IEA (2020), World Energy Outlook 2020, IEA, Paris https://www.iea.org/reports/world-energy-outlook-2020, License: CC BY 4.0
The spread of the Covid-19 pandemic is brought under control during the course of 2021 in the Stated Policies Scenario (STEPS) and the Sustainable Development Scenario (SDS), and the subsequent economic recovery means that the global economy is only 5% smaller by 2025 than it would have been under a precrisis trajectory. There is however a risk that these assumptions are too optimistic. In the Delayed Recovery Scenario (DRS), we explore what might happen if this turns out to be the case.
In the DRS, more prolonged outbreaks of Covid-19 prompt continued periodic confinements and other restrictive measures by governments. In addition to a deeper near-term recession, the long-term growth potential of the global economy is significantly impaired as high unemployment erodes human capital and as bankruptcies and structural economic changes render some physical capital unproductive. There are lasting changes in consumer behaviour and company strategies. By 2030, the global economy is nearly 10% smaller than in the STEPS.
This scenario puts many aspects of global energy into slow motion, holding back energy demand and CO2 emissions compared with the STEPS but also slowing many of the structural changes in the energy sector that are essential for clean energy transitions. There is systematic underinvestment in new, cleaner energy technologies and over reliance on existing capital stock. Inequalities in the global economy and in the energy sector worsen, and recent progress towards universal access to energy is slowed or goes into reverse as the incomes of the poorest are hit and funding for access programmes is squeezed.
Oil demand growth slows to a crawl in the DRS and does not exceed 2019 levels until the latter part of the 2020s, after which global consumption plateaus at just under 100 mb/d. Road freight, shipping and aviation are all heavily affected by the economic slowdown and by changes in behaviour, although oil use in cars is buttressed somewhat by a slower turnover in the car fleet and, in the near term, by a Covid-19-induced preference for travelling by car rather than by public transport.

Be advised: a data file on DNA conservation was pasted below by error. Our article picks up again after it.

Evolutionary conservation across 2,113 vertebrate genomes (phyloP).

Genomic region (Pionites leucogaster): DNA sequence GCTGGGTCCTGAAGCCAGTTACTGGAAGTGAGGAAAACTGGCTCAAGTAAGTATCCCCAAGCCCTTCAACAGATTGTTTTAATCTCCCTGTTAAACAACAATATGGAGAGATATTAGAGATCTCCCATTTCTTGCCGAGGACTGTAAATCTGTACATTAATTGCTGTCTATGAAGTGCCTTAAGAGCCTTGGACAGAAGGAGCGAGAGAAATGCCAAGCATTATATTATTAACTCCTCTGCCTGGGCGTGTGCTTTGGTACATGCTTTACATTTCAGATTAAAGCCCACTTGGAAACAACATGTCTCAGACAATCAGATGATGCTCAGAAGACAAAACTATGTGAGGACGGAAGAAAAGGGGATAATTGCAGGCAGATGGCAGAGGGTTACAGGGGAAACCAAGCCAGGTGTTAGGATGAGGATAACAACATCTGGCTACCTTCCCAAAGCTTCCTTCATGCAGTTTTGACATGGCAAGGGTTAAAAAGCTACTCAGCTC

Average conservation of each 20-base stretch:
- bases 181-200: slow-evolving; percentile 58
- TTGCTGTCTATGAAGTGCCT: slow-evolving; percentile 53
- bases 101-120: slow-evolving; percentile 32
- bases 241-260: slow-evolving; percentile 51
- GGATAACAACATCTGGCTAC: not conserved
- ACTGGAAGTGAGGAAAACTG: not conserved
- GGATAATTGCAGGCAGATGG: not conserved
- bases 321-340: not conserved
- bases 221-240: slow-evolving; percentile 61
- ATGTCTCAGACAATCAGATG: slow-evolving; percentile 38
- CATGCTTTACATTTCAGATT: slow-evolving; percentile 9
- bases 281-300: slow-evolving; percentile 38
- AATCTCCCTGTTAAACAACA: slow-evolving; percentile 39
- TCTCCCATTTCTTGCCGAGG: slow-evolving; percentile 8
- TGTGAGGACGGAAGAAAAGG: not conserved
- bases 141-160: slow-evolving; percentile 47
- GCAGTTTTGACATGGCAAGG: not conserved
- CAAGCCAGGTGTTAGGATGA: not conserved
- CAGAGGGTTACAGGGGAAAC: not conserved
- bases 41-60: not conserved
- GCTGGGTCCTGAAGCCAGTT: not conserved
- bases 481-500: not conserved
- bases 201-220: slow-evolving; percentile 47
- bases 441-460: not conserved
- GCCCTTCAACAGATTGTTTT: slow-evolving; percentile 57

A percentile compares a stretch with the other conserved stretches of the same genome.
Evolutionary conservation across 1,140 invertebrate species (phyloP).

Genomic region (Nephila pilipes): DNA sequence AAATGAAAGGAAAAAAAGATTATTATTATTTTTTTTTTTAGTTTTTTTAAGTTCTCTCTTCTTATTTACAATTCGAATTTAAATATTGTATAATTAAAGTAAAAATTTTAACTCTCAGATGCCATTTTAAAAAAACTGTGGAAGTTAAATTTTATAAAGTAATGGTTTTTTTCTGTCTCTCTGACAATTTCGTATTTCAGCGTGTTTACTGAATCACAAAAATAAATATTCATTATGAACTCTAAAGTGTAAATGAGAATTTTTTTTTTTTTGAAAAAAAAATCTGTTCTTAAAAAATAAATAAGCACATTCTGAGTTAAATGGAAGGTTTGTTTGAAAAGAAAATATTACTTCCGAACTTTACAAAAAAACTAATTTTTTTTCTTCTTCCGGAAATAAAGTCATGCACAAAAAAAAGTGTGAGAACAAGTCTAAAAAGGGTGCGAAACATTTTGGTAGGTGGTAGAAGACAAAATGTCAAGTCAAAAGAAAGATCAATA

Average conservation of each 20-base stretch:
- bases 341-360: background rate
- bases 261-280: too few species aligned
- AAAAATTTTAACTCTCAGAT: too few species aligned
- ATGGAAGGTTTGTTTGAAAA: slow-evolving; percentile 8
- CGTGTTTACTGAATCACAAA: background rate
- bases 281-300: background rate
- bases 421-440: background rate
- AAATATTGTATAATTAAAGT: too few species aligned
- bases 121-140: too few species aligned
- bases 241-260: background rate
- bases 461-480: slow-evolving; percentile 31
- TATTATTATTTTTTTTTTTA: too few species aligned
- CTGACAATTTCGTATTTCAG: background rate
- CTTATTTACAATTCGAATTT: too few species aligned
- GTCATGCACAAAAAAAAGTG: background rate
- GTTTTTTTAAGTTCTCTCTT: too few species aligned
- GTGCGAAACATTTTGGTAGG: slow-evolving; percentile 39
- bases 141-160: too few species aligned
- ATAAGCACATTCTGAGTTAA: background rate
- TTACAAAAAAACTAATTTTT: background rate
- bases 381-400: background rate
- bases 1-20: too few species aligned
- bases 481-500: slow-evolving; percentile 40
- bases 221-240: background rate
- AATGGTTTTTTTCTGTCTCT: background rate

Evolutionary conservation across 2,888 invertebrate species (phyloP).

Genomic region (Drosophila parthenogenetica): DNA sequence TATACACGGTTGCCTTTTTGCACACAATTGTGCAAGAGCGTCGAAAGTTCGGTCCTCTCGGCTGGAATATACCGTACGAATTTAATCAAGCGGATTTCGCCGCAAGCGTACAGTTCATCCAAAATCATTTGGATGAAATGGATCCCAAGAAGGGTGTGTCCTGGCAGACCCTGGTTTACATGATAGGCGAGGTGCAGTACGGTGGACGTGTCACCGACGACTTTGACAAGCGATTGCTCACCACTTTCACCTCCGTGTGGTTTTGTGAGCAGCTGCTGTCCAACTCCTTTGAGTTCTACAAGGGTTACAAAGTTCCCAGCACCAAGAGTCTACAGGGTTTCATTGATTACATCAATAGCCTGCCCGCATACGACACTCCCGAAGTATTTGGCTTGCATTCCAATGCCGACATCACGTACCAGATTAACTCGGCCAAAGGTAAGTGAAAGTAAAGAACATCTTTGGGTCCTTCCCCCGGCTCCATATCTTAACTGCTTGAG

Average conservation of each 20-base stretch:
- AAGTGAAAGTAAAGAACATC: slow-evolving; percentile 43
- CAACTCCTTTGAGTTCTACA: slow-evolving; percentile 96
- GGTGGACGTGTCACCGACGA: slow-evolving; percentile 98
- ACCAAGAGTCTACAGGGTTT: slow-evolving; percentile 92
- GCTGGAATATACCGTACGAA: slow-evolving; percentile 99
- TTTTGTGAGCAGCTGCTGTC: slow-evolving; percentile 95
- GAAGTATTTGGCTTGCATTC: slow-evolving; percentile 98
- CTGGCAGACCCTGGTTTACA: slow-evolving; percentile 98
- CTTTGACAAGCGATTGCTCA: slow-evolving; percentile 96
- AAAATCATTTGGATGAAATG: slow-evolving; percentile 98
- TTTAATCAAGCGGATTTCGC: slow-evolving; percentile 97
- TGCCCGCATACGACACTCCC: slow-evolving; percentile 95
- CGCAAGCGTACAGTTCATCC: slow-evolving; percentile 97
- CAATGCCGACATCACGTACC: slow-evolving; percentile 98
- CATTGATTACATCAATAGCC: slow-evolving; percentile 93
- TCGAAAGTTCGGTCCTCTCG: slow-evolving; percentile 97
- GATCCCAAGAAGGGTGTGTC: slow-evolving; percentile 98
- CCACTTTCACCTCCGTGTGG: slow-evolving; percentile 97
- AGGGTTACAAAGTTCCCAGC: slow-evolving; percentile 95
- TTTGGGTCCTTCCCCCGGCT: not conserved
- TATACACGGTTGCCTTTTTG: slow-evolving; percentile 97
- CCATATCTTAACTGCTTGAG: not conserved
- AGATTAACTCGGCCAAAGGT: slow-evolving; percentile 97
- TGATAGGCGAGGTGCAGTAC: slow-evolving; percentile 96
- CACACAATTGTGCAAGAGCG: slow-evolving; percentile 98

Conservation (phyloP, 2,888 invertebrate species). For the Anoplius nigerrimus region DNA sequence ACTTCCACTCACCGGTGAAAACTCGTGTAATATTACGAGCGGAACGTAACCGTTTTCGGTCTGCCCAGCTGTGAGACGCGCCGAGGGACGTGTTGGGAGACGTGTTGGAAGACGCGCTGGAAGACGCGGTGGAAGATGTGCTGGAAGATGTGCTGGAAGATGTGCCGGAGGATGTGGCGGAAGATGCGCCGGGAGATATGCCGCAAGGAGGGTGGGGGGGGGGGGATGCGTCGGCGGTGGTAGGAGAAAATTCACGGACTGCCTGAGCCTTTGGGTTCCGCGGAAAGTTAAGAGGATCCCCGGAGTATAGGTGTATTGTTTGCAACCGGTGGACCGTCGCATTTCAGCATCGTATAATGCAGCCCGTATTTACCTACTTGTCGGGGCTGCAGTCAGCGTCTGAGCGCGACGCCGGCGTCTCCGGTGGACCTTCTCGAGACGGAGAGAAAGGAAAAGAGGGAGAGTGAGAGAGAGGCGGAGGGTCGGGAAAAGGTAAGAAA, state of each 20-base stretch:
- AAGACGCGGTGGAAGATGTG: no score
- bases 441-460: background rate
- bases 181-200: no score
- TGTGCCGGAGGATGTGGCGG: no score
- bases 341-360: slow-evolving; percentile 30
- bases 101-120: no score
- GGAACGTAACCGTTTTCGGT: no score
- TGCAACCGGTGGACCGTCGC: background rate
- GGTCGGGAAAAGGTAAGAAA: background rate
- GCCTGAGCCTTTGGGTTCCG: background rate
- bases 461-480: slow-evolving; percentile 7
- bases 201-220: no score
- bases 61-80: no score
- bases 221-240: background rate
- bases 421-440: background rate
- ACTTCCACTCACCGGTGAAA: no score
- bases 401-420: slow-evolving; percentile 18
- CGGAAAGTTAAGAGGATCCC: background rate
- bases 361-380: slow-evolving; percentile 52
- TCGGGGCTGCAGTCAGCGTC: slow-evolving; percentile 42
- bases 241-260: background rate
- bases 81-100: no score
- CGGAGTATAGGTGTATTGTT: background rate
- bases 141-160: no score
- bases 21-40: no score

Lower oil demand and prices in the DRS increase the economic and social pressures on major oil and gas producing countries, while also limiting their scope for meaningful economic diversification and integration into global value chains. Unsuccessful efforts to reduce reliance on hydrocarbon revenue would compound the risks facing these producer economies and the global markets that they supply.
Electricity demand in the DRS is down by 6% compared with the STEPS, and renewables take a slightly higher share of generation. The pace of growth in wind and solar capacity is relatively robust in the power sector, but – as in the STEPS – renewables face a much tougher outlook in hard-to-abate sectors such as long-distance transport and industry.
There are warning signs for energy transitions and for electricity security in the disparity between growing investment needs for grids, in part to accommodate higher shares of wind and solar PV, and falling revenues for grid operators.
Coal consumption takes another hit in the DRS: after a 10% drop in 2020, coal-fired generation sees a further 8% fall to 2030; fewer new coal plants are built, more are retired and operating plants run fewer hours.
Natural gas demand is strongly affected by the weaker outlook for power and industry; this prolongs the current surplus in supply until the early 2030s and keeps regional prices subdued, placing significant strains on the balance sheets of export-oriented producers and new LNG projects.
Investments in fossil fuels over the period to 2030 are lower in the DRS by around 10%, but this is not compensated for by a reallocation of capital towards low-carbon technologies, which also experience a slowdown in investment activity.
CO2 emissions are reduced compared with the STEPS and flatten below 2019 levels. However, this is far from sufficient to achieve climate objectives and comes at a huge social and economic cost. Based on the lower GDP levels in the DRS, this reduction in emissions costs nearly $6 000 for every tonne of CO2 that is saved.